Cumbria Boundaries revisited…

by Jackie_South on November 22, 2011

Ah-humm.  An apology!

Earlier this month, I posted apiece on the Boundary Commission’s proposals for Cumbria, setting out these in some detail and then trying to calculate what the 2010 election results would have been on these boundaries.  A Brown commented that the figures for Kendal and Penrith looked a little odd, so I’ve re-run the figures.  As a result, I’m eating a little humble pie.

First, a reminder of the map.

It is worth explaining how the problem arose.  The new seat is formed from parts of the Eden and South Lakeland districts.  Both of these had very few wards contested by Labour: only 3 wards out of 30 in Eden in 2010.  The issue is therefore how to allocate the votes that Labour won in the general election among the wards where they were not contesting locally.  The other problem was the high number of uncontested elections in the 2010 locals in both districts.

I’ve tried to recast these numbers,by first looking at 2011 results as well as 201o for the district elections to try to get a fuller picture – both in terms of party votes and to fill in the gaps where an uncontested election in 2010 was contested this year.  Secondly, I’ve also more closely balanced the numbers shared out by the electorate in the ward.  I’ve done this for all the elections across Cumbria, not just Eden and South Lakeland to ensure consistency of approach.

Most of these reworked figures are similar in percentage terms to my original piece.  However, those for Kendal and Penrith have changed enough to show that this would have been a Liberal Democrat marginal in 2010 rather than a Conservative one.  The figures in both Copeland & Windermere and Workington & Keswick are also a little closer.

Here are the recalculated figures:

Barrow-in-Furness
2010 notional result: Labour marginal

  • Labour: 21,155 (44.6%)
  • Conservative: 17,426 (36.7%)
  • Liberal Democrat: 6,398 (13.5%)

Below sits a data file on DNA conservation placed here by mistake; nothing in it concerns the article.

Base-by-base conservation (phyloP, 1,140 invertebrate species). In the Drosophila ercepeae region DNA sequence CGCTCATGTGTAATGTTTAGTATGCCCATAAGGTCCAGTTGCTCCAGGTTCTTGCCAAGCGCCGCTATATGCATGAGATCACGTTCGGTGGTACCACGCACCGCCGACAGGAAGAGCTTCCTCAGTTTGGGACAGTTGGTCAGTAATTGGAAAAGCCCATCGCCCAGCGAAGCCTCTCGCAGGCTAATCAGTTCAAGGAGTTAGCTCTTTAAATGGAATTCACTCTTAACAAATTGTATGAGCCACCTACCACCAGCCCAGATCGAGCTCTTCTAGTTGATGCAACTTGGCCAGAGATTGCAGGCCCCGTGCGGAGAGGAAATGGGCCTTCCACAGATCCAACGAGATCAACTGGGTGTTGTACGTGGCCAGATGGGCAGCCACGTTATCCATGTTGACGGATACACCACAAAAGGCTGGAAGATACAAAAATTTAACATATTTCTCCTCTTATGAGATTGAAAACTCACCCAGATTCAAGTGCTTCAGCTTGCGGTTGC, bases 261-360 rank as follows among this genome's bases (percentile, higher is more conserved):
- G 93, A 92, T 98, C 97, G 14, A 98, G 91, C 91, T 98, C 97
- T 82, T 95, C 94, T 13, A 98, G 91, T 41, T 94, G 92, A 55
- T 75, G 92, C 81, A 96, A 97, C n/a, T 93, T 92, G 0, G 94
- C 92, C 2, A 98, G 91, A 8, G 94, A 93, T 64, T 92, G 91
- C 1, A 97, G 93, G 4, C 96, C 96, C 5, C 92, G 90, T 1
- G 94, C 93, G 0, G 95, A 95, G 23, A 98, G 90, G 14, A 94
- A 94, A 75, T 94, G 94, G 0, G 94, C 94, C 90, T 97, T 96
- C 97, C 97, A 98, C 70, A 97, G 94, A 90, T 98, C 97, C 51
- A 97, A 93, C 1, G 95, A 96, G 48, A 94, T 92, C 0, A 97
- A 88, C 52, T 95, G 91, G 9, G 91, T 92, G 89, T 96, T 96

• Other: 2,482 (5.2%)

Carlisle
2010 notional result: Conservative seat

  • Conservative: 23,789 (43.6%)
  • Labour: 17,624 (32.3%)
  • Liberal Democrat: 9,246 (16.9%)
  • BNP: 1,377 (2.5%)
  • UKIP: 1,261 (2.3%)
  • Other: 1,253 (2.3%)

Copeland and Windermere
2010 notional result: Conservative marginal

  • Conservative: 20,193 (37.2%)
  • Labour: 18,989 (35.0%)
  • Liberal Democrat: 12,513 (23.1%)
  • BNP: 1,335 (2.5%)
  • UKIP: 1,141 (2.1%)
  • Other: 110 (0.2%)

Kendal and Penrith
2010 notional result: Liberal Democrat marginal

  • Liberal Democrat: 28,692 (50.5%)
  • Conservative: 23,437 (41.2%)
  • Labour: 3,141 (5.5%)
  • UKIP: 1,226 (2.2%)
  • Other: 353 (0.6%)

Workington and Keswick
2010 notional result: Labour marginal

  • Labour: 20,609 (39.8%)
  • Conservative: 19,545 (37.8%)
  • Liberal Democrat: 7,561 (14.6%)
  • BNP: 2,103 (4.1%)
  • UKIP: 1,215 (2.3%)
  • Other: 704 (1.4%)

Summary
The proposals reduce Cumbria’s parliamentary representation by one seat, and on the last election’s results this lost seat would have been Labour’s.  The Lib Dems, rather than the Tories as I previously posted, would hold the new Kendal and Penrith seat.

However, on the basis of UK Polling Report’s current running poll of polls, Labour would take back both the Copeland and Windermere constituency and, by a 0.9% margin, Carlisle.  The Tories would win Kendal and Penrith off Tim Farron, but Farron has a better chance of staying put than my earlier post suggested.

A big thanks A Brown for your help on this.

Previous post:

Next post: